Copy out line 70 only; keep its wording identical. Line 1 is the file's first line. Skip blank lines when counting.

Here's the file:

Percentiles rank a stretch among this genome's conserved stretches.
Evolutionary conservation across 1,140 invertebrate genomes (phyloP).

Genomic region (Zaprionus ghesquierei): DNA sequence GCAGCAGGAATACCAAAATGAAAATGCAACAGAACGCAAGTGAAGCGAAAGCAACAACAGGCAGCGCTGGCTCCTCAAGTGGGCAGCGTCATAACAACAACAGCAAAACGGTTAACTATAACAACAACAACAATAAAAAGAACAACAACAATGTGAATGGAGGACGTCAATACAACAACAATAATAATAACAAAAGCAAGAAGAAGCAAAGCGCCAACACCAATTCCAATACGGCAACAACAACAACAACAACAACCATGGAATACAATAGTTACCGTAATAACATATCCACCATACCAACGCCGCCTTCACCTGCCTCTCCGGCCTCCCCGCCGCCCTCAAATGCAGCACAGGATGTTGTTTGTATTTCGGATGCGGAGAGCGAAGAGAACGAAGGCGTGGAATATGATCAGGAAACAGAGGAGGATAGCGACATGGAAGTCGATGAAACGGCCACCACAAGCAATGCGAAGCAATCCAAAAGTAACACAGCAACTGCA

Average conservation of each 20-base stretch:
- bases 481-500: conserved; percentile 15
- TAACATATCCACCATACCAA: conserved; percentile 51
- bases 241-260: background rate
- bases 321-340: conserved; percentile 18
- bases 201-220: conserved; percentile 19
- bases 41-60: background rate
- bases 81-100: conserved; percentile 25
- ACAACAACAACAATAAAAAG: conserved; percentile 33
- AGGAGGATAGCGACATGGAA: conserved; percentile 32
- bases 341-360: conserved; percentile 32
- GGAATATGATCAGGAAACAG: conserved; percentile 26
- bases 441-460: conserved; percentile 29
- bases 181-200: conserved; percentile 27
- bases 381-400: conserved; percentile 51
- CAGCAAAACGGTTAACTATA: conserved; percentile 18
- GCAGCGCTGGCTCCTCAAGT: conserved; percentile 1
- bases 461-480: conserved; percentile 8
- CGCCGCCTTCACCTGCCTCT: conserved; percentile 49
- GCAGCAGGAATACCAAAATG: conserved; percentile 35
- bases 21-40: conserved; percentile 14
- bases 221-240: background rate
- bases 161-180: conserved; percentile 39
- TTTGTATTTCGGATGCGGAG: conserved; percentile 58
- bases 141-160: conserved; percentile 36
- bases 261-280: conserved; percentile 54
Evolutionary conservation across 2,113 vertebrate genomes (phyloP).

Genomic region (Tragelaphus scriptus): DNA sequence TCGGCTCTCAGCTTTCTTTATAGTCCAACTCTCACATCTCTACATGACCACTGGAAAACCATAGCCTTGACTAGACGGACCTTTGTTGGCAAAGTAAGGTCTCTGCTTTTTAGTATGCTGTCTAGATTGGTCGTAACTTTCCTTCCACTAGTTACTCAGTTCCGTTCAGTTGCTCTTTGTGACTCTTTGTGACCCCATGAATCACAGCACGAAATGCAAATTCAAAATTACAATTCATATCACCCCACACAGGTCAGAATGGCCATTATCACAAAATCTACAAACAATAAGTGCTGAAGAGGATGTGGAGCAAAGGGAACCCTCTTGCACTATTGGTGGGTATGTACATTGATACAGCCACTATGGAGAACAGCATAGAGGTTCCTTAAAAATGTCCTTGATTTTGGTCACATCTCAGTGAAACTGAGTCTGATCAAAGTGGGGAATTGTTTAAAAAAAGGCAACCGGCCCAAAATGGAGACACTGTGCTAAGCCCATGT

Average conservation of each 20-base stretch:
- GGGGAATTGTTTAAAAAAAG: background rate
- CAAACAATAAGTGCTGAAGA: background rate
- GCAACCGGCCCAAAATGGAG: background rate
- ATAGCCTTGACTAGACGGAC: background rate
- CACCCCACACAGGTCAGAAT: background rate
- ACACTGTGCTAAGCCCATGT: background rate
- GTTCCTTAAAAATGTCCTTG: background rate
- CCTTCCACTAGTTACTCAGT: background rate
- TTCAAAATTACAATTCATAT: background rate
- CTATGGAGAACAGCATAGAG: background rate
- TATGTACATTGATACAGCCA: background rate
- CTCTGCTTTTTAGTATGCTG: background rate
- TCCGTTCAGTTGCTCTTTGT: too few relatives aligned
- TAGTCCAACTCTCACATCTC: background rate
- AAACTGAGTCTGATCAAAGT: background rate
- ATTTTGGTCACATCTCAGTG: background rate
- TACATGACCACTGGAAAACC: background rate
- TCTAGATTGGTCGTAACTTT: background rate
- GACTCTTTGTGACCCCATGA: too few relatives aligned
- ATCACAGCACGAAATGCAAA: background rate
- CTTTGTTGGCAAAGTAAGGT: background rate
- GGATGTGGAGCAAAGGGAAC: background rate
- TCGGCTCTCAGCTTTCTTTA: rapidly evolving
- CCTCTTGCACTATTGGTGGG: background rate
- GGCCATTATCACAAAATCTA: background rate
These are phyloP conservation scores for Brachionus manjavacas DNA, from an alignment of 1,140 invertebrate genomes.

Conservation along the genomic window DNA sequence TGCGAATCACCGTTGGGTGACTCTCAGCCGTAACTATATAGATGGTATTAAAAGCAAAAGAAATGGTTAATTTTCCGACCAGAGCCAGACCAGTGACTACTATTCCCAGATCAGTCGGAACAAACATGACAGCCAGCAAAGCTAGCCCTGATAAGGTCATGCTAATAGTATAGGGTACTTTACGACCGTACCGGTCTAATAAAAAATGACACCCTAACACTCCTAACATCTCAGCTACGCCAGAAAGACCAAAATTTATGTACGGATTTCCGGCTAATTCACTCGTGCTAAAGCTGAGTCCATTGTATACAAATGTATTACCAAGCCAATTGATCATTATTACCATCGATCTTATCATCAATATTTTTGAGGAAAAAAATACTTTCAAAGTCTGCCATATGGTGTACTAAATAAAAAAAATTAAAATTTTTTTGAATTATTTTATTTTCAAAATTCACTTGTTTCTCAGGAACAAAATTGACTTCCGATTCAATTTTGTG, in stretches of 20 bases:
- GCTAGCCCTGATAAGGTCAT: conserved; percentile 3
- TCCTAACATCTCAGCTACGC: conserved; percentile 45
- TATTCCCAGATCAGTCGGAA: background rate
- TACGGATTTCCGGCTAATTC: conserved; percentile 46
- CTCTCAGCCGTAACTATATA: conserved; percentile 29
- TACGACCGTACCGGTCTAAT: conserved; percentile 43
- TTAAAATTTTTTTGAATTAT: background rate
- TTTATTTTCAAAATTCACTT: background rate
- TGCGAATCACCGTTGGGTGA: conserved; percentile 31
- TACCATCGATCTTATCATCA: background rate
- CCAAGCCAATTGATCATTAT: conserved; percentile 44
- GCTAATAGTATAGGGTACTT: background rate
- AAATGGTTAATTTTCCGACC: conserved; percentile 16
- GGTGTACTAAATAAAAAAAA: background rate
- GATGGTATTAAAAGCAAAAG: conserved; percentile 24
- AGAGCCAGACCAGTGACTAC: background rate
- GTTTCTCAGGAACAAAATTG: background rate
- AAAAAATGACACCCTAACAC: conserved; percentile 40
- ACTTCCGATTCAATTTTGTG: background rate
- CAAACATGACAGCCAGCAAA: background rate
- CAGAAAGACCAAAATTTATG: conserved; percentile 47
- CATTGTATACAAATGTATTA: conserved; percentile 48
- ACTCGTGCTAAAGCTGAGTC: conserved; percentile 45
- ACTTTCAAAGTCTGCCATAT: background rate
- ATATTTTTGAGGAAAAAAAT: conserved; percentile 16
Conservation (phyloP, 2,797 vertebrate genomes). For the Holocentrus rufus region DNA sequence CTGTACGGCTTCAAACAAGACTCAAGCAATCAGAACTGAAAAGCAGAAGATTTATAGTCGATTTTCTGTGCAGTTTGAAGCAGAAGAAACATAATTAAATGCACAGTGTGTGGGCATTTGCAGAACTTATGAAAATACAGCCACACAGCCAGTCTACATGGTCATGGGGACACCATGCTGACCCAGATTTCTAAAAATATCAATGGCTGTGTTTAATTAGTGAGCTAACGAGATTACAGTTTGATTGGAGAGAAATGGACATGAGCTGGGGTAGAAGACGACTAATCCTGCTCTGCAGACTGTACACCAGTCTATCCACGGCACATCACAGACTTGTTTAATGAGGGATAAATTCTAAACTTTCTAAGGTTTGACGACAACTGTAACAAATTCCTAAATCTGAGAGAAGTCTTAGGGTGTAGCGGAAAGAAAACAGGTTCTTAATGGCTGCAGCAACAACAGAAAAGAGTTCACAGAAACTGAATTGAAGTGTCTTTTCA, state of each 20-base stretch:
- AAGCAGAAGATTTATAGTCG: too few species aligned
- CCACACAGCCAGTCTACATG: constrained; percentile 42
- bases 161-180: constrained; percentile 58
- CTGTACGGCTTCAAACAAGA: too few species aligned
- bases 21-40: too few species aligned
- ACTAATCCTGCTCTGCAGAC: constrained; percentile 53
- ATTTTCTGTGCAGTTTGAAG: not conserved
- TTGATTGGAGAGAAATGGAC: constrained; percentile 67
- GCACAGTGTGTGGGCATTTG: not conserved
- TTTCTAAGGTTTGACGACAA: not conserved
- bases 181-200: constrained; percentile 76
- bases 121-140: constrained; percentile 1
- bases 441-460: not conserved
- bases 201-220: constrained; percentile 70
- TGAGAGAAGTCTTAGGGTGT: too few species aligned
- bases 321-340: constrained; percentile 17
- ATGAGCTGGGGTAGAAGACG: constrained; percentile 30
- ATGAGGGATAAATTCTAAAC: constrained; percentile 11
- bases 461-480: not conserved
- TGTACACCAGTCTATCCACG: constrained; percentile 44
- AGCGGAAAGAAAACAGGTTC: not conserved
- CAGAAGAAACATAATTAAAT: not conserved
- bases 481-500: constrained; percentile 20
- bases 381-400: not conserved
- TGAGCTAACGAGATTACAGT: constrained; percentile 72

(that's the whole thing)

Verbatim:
- CCAAGCCAATTGATCATTAT: conserved; percentile 44